Incidentally, there are other ways manufacturers play with power ratings. For example, you might find a power amplifier that advertises 500 watts. When you look closer, it turns out to be a four-channel stereo, and the rating listed is a maximum power rating. Divide the 500 watts by 2 and you get 250-watts RMS, then divide by 4 and you come up with 62.5 watts RMS per channel.
Manufacturers also use peak power, full power, maximum output, instantaneous peak power, and peak music power output, for rating their equipment. These, as well as maximum power, are pretty much the same. The only rating that really matters is the RMS rating.
Many audiophiles will tell you it's all right and even desirable to have a power amplifier that is 10 to 20 percent over the RMS rated power of your speakers. This 10 -to 20-percent guideline means that a 100-watt RMS woofer can be safely plugged into a 120-watt-RMS per-channel amplifier, provided that the impedance ratings are matched. Another thing to bear in mind is that most stereos perform best at a volume setting of one-half or less, with the gain on the power amplifier, if one has been added, set at less than 60 percent.
Now that it's agreed everything has to be matched and balanced with respect to power and impedance, it's time to look at some speakers.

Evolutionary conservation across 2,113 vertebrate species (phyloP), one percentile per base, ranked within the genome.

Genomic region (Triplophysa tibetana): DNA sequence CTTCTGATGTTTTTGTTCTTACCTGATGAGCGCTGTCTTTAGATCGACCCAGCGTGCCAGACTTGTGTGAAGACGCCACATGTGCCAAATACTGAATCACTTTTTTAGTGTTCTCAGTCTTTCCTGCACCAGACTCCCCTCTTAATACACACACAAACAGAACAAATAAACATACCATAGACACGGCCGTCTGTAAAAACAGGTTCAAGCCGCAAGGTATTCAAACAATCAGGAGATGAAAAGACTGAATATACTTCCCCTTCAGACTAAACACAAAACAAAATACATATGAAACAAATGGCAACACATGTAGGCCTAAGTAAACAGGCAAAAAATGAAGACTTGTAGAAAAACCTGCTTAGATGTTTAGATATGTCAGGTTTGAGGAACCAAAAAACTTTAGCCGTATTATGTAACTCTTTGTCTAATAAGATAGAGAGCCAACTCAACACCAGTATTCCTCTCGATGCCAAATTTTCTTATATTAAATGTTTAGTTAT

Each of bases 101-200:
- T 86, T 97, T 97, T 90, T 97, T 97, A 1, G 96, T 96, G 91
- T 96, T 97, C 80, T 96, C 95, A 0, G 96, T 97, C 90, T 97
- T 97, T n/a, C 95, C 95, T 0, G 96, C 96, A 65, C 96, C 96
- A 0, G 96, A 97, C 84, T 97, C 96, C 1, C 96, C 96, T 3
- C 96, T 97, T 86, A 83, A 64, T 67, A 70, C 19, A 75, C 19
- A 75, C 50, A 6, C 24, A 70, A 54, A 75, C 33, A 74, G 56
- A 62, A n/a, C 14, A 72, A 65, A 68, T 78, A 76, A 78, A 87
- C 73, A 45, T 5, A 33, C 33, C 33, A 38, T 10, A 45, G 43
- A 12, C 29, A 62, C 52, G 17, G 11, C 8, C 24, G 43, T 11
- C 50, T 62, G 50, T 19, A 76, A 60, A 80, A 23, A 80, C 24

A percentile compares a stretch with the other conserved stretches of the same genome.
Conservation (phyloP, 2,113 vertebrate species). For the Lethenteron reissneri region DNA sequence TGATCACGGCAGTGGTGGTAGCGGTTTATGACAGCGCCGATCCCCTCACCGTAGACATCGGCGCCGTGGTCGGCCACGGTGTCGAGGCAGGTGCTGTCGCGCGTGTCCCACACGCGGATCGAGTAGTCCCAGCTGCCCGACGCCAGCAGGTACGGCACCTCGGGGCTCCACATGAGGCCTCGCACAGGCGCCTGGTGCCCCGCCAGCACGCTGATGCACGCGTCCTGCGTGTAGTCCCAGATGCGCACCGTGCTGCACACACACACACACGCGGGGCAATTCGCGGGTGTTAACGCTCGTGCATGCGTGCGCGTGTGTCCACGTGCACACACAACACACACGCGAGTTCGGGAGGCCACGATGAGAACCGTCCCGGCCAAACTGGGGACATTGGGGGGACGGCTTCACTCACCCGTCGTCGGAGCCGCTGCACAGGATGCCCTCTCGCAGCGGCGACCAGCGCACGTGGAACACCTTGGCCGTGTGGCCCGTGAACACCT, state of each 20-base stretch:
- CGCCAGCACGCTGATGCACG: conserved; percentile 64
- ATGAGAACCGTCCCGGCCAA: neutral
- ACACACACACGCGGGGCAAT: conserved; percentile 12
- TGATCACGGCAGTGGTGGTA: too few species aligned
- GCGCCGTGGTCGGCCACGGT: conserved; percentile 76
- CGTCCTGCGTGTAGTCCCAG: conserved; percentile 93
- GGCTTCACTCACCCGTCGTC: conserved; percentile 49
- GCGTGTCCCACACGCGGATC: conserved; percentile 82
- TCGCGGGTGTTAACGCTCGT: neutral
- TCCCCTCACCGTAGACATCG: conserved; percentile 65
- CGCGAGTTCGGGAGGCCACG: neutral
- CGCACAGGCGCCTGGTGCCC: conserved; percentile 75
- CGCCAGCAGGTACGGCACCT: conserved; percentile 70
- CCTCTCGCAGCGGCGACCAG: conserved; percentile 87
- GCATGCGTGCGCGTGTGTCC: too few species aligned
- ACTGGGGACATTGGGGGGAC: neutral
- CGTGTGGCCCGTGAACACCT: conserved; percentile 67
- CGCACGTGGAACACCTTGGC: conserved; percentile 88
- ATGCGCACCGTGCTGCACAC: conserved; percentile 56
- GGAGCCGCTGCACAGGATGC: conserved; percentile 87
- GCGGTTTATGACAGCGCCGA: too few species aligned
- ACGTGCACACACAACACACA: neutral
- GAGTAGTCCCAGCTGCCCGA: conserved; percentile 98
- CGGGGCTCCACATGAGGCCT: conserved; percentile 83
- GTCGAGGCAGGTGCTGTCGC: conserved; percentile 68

"We always start with the speakers," says Scott Morris, Coordinator for Ocean Alexander Marine Service, in Seattle. "Will they be flush mount or box type? How well will they fit the area? Where will the wiring go? Does the customer want to drown out the sound of the engine, or is this just music for dockside?"
Another question you might-ask yourself is, how discerning or sensitive are my ears?
"I installed a system for a concert violinist that cost thousands of dollars," says Morris. "I've also installed off-the-rack car stereo systems for a few hundred. If you don't have the range of hearing, you can't tell the difference between the two."
You might also want to keep in mind:
* Deep bass sounds are of the long wavelength variety. They require the most power to reproduce because they need a comparatively big driver (woofer) with a long stroke.
* Not all music is heavy on bass. If your interest is more in the big band or folk area, you may not need power-hungry woofers to get the sound you want. Small two-way or three-way speakers or a pair of midrange drivers may suffice.
* A general rule of thumb is that to double the sound of what you're currently listening to, you have to multiply the number of watts by 10. In other words, if you're currently listening to a 10-watt-RMS per-channel marine stereo matched to a pair of 10-watt-RMS marine speakers, and you want to double the loudness, you'll need a 100-watt-RMS per-channel system.
For a small boat, however, a two-channel 100-watt RMS per-channel stereo is getting up there in power. Here's why: To find out the power drain on the boat's electrical charging system, double the total RMS value to take into account peak power bursts, then divide by the voltage put out by the alternator to get the current draw. In this case, 400 watts total peak power divided by 13.8 volts--a good average charge a factory installed marine alternator--results in a current draw of 29 amps. With a standard 45-amp alternator, and the electrical needs of sounder, radar, GPS, plotter, bilge pumps, etc. to factor in, doubling your loudness may mean having to buy a new higher capacity alternator, although there are other alternatives. For instance, you could install an audio capacitor (an energy reservoir) between the battery and the power amplifier.